So Where does the name OUIJA come from?
The name was picked by Helen Peters, a medium who was using the board with her brother-in-law Elijah Bond one night 1890 in Baltimore. When she asked what they should call it, the planchette spelled out “Ouija”, which the board told her meant “good luck”. The building where Peters named the board is now a 7-11 convenience store, which has a plaque commemorating the event on the wall.
Helen then sold the creation on to William Fuld after a number of conflicts and bad luck, she blamed the misfortunes on the Ouija Board. William then marketed the Ouija and even he encountered strange occurrences throughout this time, even his death resulted in a question mark it is was purely accidental or if the Ouija board had some kind of involvement in it.
Read the full story here:
It was in the March of 2009 that a man from Oklahoma called Darren Wayne Evans posted on a true ghost story sharing website. His post began with a warning. Ouija boards ‘are not toys,’ he wrote. ‘And should be used with strict caution, and probably should not be messed with AT ALL’. He then went on to describe a series of terrifying encounters that he had with a spirit named Zozo. At one point, Evans supposedly asked the entity where paradise was. It spelled out the response: ‘H.E.L.L.’ Prior to this ZOZO had never been reported!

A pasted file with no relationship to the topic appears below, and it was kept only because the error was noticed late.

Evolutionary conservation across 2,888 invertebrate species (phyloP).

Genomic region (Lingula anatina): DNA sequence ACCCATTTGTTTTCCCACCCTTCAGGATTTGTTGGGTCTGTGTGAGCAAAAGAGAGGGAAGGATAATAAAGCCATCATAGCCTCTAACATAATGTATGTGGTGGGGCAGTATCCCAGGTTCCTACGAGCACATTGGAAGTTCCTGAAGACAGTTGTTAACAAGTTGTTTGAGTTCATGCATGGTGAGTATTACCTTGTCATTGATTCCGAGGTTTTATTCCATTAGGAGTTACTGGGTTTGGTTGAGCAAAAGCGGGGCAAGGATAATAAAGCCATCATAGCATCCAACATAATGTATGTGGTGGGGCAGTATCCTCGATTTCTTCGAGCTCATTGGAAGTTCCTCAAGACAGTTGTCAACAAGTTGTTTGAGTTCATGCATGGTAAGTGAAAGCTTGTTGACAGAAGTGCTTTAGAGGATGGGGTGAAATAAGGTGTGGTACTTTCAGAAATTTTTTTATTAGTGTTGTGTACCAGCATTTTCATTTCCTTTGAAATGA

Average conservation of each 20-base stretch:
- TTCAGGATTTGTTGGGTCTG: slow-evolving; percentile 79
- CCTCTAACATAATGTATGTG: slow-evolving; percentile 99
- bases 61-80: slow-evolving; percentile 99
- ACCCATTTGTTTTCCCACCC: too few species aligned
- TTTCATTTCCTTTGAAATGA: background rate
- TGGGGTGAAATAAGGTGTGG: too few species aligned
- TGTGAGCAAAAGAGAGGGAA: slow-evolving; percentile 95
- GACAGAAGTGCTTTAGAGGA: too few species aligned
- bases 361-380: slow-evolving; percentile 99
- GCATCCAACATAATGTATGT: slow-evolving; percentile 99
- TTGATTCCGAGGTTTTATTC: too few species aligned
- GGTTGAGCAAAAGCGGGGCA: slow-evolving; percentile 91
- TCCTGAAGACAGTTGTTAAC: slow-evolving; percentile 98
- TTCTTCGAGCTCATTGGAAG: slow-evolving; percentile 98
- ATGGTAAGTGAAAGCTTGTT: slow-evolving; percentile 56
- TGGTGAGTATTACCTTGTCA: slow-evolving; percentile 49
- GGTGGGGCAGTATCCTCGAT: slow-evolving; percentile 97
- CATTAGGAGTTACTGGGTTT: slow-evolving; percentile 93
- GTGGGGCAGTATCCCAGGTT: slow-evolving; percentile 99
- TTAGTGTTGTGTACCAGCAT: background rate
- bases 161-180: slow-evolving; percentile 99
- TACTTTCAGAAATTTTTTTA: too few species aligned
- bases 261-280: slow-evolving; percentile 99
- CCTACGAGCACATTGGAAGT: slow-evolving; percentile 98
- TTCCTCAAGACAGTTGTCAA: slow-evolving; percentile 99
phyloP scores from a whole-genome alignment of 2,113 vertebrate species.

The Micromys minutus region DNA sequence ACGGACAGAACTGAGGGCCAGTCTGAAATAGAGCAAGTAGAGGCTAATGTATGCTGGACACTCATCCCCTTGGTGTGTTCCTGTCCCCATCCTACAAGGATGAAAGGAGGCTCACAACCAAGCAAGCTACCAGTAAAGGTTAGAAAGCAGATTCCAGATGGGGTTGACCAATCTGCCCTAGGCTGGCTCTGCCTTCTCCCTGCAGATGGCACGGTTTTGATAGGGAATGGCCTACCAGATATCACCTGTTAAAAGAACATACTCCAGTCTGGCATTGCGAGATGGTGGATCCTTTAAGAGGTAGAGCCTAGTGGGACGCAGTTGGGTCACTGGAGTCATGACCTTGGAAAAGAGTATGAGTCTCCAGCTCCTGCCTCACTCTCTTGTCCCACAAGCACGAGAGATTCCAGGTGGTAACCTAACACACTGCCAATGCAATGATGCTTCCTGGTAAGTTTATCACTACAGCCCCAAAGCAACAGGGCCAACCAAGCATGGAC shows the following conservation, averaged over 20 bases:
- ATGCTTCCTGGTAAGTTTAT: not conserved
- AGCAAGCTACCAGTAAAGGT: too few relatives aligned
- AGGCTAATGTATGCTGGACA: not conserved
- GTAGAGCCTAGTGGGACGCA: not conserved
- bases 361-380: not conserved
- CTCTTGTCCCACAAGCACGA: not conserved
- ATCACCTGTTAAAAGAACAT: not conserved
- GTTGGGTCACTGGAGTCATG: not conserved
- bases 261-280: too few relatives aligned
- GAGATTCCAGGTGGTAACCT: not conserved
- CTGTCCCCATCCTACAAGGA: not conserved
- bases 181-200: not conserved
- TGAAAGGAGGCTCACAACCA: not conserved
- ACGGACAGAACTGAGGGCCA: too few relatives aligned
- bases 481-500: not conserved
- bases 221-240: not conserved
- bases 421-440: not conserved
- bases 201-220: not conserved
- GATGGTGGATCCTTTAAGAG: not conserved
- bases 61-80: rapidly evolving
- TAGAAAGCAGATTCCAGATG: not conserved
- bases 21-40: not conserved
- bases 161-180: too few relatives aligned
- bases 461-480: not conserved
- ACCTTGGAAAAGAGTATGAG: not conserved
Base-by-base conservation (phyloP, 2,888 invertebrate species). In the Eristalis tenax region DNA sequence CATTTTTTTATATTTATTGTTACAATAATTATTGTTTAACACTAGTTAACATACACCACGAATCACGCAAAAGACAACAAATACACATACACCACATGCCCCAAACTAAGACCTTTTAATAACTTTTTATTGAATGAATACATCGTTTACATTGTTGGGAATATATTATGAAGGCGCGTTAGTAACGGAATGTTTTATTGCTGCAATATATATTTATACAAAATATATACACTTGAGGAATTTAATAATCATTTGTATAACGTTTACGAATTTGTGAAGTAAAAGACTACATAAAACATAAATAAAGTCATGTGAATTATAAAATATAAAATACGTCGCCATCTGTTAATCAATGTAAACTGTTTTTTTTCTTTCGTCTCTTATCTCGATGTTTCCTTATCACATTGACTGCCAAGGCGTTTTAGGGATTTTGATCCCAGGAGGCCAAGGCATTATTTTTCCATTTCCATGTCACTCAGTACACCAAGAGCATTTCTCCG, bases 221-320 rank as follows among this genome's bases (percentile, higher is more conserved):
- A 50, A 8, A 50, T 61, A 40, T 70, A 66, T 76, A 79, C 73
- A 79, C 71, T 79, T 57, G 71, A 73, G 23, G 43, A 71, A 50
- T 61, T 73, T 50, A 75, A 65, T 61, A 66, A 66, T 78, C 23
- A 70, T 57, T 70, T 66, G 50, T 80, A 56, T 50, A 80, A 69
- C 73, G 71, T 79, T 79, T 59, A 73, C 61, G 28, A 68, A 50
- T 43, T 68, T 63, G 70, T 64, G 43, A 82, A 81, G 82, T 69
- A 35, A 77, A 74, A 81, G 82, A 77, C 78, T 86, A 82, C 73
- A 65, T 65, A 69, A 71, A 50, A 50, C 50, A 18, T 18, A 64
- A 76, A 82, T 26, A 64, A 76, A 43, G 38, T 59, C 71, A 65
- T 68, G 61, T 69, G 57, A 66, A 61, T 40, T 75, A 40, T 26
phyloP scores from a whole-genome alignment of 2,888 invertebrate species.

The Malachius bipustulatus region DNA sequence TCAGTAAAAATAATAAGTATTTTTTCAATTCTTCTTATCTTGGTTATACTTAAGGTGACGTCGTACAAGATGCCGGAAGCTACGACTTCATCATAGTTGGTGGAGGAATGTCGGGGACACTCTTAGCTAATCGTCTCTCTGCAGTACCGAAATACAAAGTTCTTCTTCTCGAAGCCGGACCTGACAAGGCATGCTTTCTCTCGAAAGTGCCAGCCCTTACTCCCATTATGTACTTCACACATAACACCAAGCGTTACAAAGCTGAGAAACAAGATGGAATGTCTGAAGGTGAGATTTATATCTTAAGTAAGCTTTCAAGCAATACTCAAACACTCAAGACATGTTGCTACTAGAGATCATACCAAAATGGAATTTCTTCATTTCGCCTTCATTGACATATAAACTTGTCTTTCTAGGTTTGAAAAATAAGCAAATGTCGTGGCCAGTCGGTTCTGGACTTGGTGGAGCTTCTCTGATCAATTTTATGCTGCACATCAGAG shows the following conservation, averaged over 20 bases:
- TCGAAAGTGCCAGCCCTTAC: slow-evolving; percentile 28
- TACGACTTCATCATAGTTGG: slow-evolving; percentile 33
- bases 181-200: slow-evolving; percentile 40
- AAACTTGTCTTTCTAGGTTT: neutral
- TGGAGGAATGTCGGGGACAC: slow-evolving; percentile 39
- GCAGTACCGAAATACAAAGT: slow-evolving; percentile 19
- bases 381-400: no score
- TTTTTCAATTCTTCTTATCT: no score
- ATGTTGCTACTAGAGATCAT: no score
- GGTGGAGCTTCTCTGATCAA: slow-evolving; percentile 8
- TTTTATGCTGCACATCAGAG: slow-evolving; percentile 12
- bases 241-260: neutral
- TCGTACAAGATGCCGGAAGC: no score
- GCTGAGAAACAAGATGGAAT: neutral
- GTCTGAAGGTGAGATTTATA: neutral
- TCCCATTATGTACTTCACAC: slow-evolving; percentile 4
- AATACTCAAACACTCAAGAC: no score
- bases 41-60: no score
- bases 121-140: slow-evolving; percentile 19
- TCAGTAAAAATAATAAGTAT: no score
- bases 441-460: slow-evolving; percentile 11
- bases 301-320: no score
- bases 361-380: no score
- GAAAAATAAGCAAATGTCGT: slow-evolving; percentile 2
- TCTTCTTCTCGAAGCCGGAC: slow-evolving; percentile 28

It was in 2016 that a completely new story of the Zozo began to unfold. At this point, Evans had been working on a book with renowned paranormal author, Rosemary Ellen Guiley, for some time. Evans conducted a telephone interview with a New Jersey newspaper. It was then that he revealed that, in 1982, he had discovered a mysterious Ouija board underneath his then-girlfriend’s house. The board, according to Evans, was ‘weird looking’ and ‘menacing’. ‘On the front, it had ‘Zozo’ where ‘Ouija’ was usually written’.
Looking back through history the first known reference to an entity named Zozo appears in 1818, in Le Dictionnaire Infernal, a demonological encyclopedia written by French author, Jacques Auguste Simon Collin de Plancy based on demonic possession cases.